Ever since the erection of the new stadium, Zwolle has seen an increase of fans flocking to the ground. It now has a steady 10,000 season ticket holders, 3,200 more than the old maximum capacity at Oosterenk. The stadium also provides several commercial units on the outside, with a casino, bars, shops and fitness centre among others.
The FANFARE scale is our metric device for rating each stadium experience. It covers the following:
Each area is rated from 0 to 5 stars with 5 being the best. The overall composite score is the "FANFARE Score".
In the stadium you can get your normal sports food and drink fare, but by using a slightly different system. First you have to buy special coins, but the system allows for small amounts of coins to be bought every time. You can even use your debit card. Coins are only €1,25, so a beer or soda only costs you €2.50 euro.
Hot drinks are also available, at the same price as beer, with some hot cocoa, coffee and tea on offer. For food options, you can buy a meatball sandwich, a burger, hot dogs and so on for 3 coins (€3,75 euro). Snacks and sweets are available for 1 coin.
Inside the stadium you can expect a pleasant and supporting atmosphere. You can expect the fanatic side to provide you with supportive songs for the whole duration of the match. Regularly, as was the case during the latest visit of your correspondent, the supporters' club organizes special actions to support the team. These special events will mostly be accompanied with big, artistically beautiful banners and of course professional fireworks. This adds greatly to the atmosphere. Also, the way the stadium has been built and extended with people close to the pitch adds to the already good atmosphere. You can get tickets to the area with the fanatic supporters fairly easily, especially when it's a rather low level opponent.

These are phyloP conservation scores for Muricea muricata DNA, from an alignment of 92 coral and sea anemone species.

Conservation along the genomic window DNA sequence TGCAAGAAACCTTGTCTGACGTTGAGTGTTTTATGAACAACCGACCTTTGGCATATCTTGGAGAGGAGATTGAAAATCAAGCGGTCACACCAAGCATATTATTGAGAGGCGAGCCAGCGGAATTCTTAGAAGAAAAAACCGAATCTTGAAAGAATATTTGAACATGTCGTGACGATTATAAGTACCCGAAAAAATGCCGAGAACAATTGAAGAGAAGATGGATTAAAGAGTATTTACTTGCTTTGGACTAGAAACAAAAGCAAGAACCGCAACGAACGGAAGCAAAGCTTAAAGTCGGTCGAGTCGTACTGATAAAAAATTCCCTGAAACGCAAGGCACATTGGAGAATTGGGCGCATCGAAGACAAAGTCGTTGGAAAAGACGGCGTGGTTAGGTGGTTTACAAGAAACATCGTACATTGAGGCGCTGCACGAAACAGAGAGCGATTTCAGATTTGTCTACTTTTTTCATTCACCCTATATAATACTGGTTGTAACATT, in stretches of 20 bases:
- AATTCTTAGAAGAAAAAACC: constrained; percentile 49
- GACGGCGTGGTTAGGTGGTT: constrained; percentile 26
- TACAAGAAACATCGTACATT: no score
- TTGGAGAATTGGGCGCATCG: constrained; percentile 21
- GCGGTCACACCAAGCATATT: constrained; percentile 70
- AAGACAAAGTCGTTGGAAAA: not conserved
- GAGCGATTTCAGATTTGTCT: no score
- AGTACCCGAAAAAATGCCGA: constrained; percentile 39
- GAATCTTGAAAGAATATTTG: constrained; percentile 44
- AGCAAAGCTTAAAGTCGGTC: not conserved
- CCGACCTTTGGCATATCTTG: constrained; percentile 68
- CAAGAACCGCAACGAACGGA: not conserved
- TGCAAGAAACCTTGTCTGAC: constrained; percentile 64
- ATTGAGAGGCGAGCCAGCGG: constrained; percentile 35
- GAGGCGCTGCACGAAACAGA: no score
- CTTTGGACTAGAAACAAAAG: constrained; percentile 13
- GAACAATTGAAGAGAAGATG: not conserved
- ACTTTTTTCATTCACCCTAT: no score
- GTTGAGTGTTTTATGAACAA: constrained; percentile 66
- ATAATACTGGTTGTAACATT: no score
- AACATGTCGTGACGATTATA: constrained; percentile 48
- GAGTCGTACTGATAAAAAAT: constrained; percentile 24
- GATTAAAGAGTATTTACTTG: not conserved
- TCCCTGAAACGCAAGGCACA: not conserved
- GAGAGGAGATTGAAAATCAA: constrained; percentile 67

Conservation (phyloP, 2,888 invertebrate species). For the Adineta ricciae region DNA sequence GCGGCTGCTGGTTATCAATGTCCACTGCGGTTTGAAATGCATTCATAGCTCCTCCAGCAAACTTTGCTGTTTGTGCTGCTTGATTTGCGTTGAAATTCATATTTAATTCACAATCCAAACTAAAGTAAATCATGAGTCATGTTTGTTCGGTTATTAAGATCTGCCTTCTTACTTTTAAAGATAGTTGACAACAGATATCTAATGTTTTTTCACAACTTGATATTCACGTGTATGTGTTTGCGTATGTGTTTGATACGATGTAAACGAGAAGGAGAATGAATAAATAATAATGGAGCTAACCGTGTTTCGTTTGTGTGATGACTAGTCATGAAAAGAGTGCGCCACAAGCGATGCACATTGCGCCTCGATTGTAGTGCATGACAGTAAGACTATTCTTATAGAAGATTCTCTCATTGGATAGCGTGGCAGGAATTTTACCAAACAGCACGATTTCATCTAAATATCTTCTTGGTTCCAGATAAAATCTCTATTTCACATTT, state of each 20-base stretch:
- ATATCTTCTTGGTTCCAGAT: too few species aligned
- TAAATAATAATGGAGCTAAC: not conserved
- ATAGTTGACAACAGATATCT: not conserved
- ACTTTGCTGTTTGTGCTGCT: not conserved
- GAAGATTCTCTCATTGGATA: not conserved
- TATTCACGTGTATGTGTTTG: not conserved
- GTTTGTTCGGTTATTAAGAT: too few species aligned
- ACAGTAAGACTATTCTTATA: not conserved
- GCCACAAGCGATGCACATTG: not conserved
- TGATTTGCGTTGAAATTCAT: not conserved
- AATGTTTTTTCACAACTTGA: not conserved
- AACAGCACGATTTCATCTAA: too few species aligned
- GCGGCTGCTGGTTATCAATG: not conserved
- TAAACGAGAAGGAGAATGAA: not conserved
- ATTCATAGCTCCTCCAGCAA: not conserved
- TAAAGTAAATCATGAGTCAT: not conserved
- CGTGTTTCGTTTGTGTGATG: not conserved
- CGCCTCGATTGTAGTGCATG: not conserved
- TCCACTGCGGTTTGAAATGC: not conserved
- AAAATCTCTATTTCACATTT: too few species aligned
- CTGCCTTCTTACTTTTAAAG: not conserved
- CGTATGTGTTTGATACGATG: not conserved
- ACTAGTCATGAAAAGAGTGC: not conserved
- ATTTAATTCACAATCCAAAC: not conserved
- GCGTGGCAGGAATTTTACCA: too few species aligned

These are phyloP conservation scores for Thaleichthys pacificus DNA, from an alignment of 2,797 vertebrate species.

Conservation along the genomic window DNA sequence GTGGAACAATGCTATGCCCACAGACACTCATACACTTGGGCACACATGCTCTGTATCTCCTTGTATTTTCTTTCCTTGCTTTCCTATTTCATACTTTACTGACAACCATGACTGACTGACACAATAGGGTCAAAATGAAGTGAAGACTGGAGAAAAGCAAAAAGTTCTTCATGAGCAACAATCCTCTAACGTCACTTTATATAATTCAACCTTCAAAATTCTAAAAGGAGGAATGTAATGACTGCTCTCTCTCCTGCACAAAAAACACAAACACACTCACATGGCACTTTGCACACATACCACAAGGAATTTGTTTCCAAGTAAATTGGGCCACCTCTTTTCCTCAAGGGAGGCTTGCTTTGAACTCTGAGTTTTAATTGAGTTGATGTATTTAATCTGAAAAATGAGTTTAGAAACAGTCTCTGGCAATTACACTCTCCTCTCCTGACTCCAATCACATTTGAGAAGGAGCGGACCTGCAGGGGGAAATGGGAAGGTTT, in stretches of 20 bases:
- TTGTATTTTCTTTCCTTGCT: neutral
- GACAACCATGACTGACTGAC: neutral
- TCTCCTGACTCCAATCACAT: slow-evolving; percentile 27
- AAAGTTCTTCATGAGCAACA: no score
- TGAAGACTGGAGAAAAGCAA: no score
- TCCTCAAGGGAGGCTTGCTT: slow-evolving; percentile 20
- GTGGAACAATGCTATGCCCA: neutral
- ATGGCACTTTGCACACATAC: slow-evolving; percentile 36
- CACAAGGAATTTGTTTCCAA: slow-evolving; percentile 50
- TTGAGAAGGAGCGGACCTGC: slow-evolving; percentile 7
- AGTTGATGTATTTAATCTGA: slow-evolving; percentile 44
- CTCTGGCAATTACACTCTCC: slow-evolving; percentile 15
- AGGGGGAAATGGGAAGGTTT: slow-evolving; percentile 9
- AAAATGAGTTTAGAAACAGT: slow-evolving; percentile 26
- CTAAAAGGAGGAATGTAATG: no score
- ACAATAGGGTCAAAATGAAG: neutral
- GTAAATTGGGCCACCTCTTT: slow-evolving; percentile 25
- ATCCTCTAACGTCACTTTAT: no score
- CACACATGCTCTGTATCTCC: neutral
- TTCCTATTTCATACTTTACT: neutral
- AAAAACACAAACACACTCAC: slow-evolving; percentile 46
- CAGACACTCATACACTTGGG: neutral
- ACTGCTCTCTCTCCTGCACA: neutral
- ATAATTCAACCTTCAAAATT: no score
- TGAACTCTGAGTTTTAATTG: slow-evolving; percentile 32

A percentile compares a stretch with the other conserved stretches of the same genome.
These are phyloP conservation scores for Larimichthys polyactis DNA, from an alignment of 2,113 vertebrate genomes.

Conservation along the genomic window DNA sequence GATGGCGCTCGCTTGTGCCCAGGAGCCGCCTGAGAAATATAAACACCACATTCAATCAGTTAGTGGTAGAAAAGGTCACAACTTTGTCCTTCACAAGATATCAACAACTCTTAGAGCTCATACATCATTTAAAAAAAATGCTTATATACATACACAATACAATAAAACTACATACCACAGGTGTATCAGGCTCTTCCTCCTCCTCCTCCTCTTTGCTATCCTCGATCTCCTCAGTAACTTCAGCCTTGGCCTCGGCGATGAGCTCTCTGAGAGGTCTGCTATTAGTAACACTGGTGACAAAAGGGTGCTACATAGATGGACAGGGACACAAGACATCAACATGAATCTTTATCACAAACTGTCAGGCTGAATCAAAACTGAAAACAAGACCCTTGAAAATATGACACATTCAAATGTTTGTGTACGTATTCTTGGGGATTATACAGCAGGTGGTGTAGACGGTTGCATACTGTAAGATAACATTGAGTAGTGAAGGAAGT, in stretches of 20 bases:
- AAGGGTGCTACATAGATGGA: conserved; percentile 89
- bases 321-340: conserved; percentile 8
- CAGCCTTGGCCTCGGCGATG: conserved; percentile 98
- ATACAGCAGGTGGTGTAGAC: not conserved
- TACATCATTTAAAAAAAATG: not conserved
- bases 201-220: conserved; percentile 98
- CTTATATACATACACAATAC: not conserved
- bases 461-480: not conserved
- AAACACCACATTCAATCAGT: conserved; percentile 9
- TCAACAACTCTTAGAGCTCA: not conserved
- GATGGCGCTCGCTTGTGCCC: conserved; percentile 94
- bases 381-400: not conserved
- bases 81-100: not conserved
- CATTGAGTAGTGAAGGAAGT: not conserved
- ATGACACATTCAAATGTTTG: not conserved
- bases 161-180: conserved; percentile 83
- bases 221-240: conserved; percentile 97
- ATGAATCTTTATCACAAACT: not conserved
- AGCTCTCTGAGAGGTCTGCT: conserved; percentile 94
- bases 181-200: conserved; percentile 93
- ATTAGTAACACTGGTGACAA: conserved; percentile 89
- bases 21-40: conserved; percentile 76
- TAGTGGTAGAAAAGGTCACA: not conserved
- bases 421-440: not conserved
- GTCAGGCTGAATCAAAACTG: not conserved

The neighborhood around the stadium is industrial, which is not very likeable. In the vicinity of the stadium, you can find at least two places to eat, one being the Asian Wok inside the stadium and 'The Bleufinger' restaurant, also in the stadium. Furthermore, there are a lot of shops incorporated in the outside ring of the stadium, but they are mostly closed during games. Its industrial surroundings do not make this place worth a detour when you are around.
Fans of the local PEC Zwolle football club are nicknamed 'Blauwvingers' (literally 'blue fingers'). The nickname dates back to an old story during a siege between nearby Kampen and the city itself. Citizens of Zwolle sold the old bell tower to Kampen and in exchange the citizens of Kampen could decide how to pay. It turned out they paid the amount in pennies, 4,000 in total. The locals had to count it all, and therefore all had blue fingers, due to the counting.